How social workers can improve practice with deafblind people

Deafblind people's needs are all too often overlooked. Social workers need to make sure they're aware of them, says Sue Brown

Sue Brown and a colleague using the deafblind manual alphabet

All of us will know or work with an older person who doesn’t see or hear very well. It is easy to assume that this is ‘part of getting older’ and that there is nothing much that can be done to support them. But this isn’t the case, and there is a raft of support out there for older people with sensory loss.

There are around 250,000 older people with dual sensory loss in the UK, and most are over the age of 65. Sight and hearing loss in older people (those who are 65-plus) can be overlooked in assessments, which instead focus on the physical needs of that individual without recognising the ways in which sensory loss can impact on all parts of a person’s life.

In our experience, older deafblind people are often seen by a social work team for older people, rather than a team which specialises in sensory impairment. Unfortunately older people’s teams can often be unfamiliar with the impact of dual sensory loss on an individual’s ability to carry out daily living tasks, and maintain social contacts.

Missed sight and hearing loss can lead to confusion, depression, falls, malnutrition and social isolation, which in turn will lead to an individual having higher support needs and a higher cost in the long run. It can also lead to poor social care provision for the individual. If care staff are visiting and are not aware that a person has sight and hearing loss, or do not know how to support an individual with these needs the visit can become difficult and traumatic for both the practitioner and the individual.

Local authorities have statutory responsibilities towards older people with combined hearing and vision loss. This is included in the guidance ‘Social Care for Deafblind Children and Adults’ LAC (DH) (2009)6.

They are required to provide specialist assessments, appropriate information and services designed to meet the needs of deafblind people, including older people. A specialist assessment must be carried out by someone who has been specifically trained in multi-sensory impairments, not just experts in ‘deafness’ or ‘blindness. It is the combination of the two that must be understood.

Putting things into practice

So how can social workers improve their practice in this area?

First, by acknowledging and understanding the prevalence and impact of dual sensory loss on older people. It is essential that those working with older people are alert to and have knowledge of the indicators of sights and hearing loss, its impact and where to refer. Local authorities should be providing training on this. There are also resources out there such as checklists for identifying sight and hearing loss and guides for how best to support people.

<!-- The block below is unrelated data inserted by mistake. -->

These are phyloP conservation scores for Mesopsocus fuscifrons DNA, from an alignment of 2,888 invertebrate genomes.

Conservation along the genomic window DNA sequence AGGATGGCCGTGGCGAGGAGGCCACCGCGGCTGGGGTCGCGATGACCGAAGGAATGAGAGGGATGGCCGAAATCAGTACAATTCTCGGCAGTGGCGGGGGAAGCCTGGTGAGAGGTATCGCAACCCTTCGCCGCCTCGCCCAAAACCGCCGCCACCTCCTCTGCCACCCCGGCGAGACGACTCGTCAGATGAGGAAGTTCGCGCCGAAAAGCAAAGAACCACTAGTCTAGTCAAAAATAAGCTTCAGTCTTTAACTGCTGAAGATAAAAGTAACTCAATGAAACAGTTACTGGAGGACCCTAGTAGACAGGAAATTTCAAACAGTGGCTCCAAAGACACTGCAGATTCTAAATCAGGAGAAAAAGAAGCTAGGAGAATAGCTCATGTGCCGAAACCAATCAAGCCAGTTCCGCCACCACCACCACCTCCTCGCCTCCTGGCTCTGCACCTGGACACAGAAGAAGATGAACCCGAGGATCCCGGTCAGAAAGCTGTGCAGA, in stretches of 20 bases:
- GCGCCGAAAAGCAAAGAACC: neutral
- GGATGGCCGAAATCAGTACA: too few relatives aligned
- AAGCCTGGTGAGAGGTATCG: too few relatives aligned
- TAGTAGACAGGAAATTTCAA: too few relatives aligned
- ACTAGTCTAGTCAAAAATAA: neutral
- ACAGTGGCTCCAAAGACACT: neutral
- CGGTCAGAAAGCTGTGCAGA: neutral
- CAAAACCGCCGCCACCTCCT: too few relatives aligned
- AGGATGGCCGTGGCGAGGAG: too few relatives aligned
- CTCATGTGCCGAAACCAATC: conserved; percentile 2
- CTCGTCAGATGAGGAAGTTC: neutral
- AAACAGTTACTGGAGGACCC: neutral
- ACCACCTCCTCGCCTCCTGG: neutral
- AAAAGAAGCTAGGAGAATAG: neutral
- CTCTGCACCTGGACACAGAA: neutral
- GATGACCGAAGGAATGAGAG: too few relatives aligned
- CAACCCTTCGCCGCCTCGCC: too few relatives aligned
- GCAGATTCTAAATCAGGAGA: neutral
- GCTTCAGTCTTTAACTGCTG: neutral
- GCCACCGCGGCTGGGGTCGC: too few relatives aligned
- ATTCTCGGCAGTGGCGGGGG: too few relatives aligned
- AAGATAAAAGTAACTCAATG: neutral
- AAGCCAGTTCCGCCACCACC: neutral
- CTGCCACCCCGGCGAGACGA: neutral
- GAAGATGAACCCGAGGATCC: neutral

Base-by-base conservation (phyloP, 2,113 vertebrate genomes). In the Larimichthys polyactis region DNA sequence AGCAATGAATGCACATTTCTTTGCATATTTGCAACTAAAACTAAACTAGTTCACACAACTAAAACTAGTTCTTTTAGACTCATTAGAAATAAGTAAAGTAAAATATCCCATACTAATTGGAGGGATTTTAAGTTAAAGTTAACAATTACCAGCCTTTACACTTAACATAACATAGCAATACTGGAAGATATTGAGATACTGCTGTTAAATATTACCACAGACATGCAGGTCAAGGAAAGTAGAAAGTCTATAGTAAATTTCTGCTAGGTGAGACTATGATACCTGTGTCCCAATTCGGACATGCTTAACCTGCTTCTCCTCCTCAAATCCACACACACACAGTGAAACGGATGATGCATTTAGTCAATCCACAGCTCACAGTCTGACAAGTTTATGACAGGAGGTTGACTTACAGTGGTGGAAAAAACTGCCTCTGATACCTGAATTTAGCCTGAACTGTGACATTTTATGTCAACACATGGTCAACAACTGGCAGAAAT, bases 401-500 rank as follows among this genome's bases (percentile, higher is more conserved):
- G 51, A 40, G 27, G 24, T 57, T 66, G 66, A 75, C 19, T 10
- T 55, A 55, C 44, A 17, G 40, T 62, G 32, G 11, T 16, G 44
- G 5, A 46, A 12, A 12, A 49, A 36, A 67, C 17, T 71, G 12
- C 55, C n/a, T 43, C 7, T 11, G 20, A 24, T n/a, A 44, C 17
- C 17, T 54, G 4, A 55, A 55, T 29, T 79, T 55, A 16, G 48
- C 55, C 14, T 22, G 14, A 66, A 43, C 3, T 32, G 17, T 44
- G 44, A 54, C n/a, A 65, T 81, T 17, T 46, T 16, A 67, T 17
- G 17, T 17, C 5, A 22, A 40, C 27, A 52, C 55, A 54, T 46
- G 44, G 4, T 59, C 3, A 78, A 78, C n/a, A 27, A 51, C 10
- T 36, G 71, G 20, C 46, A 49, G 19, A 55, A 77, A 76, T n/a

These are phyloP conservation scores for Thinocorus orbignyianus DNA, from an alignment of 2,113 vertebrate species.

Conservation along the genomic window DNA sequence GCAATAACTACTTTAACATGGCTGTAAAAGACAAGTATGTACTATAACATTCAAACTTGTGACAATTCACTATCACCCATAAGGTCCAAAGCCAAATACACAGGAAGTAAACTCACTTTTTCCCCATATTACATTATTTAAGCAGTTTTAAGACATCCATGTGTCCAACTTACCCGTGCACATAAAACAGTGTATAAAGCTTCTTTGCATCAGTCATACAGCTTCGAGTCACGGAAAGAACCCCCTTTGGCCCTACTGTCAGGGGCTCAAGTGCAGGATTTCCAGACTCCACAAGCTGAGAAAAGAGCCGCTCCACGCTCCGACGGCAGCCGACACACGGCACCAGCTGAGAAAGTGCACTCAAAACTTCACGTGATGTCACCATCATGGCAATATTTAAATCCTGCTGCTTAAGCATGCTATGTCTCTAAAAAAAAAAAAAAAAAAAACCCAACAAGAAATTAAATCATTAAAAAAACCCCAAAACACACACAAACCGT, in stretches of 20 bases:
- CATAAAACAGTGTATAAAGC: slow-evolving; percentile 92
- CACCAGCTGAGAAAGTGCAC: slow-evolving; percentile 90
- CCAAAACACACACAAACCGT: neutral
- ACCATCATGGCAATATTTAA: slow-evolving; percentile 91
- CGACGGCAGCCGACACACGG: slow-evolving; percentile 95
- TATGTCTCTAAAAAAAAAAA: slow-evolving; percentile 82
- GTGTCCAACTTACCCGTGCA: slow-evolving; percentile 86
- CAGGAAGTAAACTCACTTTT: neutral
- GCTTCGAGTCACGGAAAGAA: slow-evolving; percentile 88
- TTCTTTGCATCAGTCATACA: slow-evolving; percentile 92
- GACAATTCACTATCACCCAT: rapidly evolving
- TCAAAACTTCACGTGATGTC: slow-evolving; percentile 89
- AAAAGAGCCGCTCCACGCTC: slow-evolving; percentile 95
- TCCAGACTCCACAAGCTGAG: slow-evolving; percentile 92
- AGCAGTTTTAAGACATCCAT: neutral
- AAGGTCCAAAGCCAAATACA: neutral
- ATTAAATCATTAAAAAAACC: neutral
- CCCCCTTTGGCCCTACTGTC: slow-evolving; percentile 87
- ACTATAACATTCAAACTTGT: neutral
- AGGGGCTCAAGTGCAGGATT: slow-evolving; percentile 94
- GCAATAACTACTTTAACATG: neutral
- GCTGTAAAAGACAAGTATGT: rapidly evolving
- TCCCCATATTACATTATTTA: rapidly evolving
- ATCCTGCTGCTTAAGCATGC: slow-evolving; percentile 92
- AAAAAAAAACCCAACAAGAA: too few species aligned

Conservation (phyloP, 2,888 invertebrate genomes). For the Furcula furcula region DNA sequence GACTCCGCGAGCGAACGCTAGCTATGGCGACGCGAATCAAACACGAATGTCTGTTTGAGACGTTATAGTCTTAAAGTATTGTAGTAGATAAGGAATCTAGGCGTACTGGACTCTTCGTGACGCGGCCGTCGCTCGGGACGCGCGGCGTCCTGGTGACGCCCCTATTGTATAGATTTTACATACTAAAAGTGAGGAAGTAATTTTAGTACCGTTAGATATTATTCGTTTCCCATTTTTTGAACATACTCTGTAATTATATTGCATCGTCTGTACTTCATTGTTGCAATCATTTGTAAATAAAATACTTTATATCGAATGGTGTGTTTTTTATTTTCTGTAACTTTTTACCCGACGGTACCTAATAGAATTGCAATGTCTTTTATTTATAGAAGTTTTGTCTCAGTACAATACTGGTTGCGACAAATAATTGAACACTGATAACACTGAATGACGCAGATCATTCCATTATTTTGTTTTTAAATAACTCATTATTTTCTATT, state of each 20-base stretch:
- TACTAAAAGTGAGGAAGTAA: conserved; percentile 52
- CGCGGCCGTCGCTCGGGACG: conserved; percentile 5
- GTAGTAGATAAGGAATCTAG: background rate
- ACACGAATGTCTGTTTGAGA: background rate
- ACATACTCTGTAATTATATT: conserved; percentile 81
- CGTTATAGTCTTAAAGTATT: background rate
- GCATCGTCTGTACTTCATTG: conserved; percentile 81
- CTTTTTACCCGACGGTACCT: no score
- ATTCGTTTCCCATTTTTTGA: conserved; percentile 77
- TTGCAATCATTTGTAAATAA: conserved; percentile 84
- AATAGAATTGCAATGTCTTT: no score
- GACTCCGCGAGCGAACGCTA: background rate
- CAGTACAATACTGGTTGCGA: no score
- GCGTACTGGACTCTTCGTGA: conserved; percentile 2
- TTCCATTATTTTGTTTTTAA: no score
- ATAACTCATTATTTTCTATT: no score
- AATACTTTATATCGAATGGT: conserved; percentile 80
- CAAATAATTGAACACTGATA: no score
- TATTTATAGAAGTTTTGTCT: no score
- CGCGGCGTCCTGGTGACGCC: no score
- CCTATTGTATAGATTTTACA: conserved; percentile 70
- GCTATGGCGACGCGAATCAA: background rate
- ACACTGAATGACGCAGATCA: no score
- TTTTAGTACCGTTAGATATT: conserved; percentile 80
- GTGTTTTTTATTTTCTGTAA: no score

All social workers working with those over the age of 65 should be aware of sight and hearing loss and there are some simple signs to look out for. Struggling to read printed materials, having to sit very close to the television and using a very bright or low light can also be signs of sight loss. For hearing loss, not hearing the door bell, being unable to take part on conversations and preferring not to use the telephone can all be signs.

Once sight and hearing loss has been identified, people will often need a combination of ‘traditional’ social care services such as homecare, residential care and reablement, and specialist interventions such as mobility training and communicator guides. Some may just need the former and others the latter, but regardless of the service, it must be able to support people with sensory loss effectively.

Local authorities need to ensure that there is sufficient specialist support available to enable deafblind older people to live independently. If appropriate services are provided at the right time to someone with sight and hearing loss, then the need for greater health and social care provision at a later stage can be reduced.

Sue Brown is head of public policy and campaigns at deafblind charity Sense. For more information visit the Sense website.

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